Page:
While it can therefore be distracting, it does however endow the film with a powerfully tactile feel of being in the moment, and Sam Mendes uses this extremely well as he pulls the viewer further into his vision of 20th Century Hell- because that’s what World War One and the Trenches really was, absolutely Hell on Earth, and 1917 is certainly one of the most convincing cinematic recreations of that horror that I have seen. Thanks to the great Roger Deakins, of course, one is left with the observation that its rather disconcerting that Hell looks so beautiful to look at it- the beauty in all the horror is really quite disturbing.

Indeed, at times the film really does have the sense of being a horror movie more than it does a war movie. There is a nightmarish quality to some of its imagery that is quite harrowing. The basic plot – its a quest, a journey from one place to another as Homeric as it is Apocalypse Now or say, the original Jacobs Ladder– is frankly pretty routine. Its not the destination, its the getting there, and what it does to the protagonists and us over those two hours.

Possibly one of the best films I shall see this year, I found this incredibly powerful and when I walked out, I really had a sense that I had seen a movie, you know, that I felt different walking out that I had walking in.  That’s what movies should be all about, really.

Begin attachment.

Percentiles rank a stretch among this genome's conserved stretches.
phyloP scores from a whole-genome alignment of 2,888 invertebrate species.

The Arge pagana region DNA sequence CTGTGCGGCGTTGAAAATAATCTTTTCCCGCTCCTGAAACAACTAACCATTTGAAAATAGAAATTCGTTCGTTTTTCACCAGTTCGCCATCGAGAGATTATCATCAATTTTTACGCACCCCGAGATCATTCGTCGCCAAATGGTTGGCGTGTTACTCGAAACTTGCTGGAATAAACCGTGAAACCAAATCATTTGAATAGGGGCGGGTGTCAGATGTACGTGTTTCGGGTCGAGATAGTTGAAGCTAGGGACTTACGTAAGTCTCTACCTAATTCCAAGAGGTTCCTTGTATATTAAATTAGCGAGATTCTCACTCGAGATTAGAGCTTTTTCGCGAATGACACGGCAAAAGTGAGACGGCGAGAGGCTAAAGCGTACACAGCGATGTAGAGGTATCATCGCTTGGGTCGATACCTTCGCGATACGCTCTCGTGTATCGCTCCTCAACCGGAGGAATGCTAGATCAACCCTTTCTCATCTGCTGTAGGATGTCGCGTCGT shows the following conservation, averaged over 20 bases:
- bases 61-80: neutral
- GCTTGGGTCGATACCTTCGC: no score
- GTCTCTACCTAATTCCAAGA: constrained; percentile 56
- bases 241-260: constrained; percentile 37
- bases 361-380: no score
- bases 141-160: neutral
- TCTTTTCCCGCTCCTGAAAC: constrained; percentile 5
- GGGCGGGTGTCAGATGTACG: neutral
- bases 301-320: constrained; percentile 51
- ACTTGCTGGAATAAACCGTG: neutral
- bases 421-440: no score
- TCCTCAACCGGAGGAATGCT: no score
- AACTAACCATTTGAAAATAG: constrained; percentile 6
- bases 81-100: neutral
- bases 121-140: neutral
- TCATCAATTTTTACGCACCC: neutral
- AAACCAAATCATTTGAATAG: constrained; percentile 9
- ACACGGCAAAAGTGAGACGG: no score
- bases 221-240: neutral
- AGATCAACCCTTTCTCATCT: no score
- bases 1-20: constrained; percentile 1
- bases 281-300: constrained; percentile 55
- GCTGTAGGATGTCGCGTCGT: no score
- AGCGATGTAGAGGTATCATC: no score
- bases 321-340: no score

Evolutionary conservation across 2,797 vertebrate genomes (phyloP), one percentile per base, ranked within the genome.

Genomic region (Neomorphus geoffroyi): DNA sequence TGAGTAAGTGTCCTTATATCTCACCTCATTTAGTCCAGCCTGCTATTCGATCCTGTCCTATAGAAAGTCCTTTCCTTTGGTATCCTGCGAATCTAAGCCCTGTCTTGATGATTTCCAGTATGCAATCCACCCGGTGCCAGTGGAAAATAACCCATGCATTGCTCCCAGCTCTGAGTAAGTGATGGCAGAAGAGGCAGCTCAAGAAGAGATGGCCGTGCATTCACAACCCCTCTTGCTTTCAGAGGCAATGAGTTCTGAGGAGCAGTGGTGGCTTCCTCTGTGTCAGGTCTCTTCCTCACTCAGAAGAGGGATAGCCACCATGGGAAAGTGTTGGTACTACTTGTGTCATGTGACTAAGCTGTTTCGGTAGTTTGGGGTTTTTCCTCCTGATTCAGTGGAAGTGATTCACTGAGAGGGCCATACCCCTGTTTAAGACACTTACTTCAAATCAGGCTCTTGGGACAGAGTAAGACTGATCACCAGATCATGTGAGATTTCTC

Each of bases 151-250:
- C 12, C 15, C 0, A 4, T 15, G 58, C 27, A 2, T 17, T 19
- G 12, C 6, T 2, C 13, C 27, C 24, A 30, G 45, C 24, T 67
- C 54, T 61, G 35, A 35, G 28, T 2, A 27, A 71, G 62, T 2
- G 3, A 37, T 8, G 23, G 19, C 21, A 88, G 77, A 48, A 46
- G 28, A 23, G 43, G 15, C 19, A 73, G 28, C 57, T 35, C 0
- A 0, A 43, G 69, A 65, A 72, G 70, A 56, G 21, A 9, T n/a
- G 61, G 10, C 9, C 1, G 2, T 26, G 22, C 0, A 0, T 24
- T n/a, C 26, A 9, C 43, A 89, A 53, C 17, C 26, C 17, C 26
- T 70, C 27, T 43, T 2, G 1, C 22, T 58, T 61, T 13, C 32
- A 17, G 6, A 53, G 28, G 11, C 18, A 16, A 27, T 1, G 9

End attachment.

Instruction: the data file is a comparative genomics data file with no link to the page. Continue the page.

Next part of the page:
The 2016 Top Three

We’ll keep it simple this year, with my favourite films of 2016, starting with…

arr11. Arrival – Yes its an unusually intelligent science fiction film with adult themes, terrific acting and direction, wonderful cinematography and a novel and disturbing score. But its my number one film from this year simply because it was such a gut-wrenching emotional experience for me. The film will not connect with everyone the same way, but I’m certain anybody who has loved and lost and experienced the pain of that, will find something oddly cathartic about the central question behind this film. If you knew ahead how things will turn out,  how much pain and tragedy your life and the choices you make will bring, would you still go through with it, still make those same choices? Its a profound and soulful question with a profound and soulful answer for many. And all this from a science fiction film depicting alien contact, the same central plot so abused by Independance Day and Transformers and so many other silly spectacles .Arrival is a special film, and for me a special cinematic experience. Film Of The Year, no question.

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2. The Revenant– Back when I saw this at the start of the year in early January, I figured this was it, I’ve just seen the Film Of The Year already. For several months,it clearly was, as it was on a different level to everything else I saw. The Revenant looks utterly gorgeous, has a haunting score, some great performances… I came out of the cinema feeling rather shell-shocked. It’s an example of what Doug Trumbull used to call Pure Cinema, a visual and aural feast, and incredibly powerful on the big screen. It isn’t quite so amazing on the small screen but its still certainly the second-best film I’ve seen this year. Most years it indeed would have been Film Of The Year, it just got ambushed by Arrival from out of nowhere.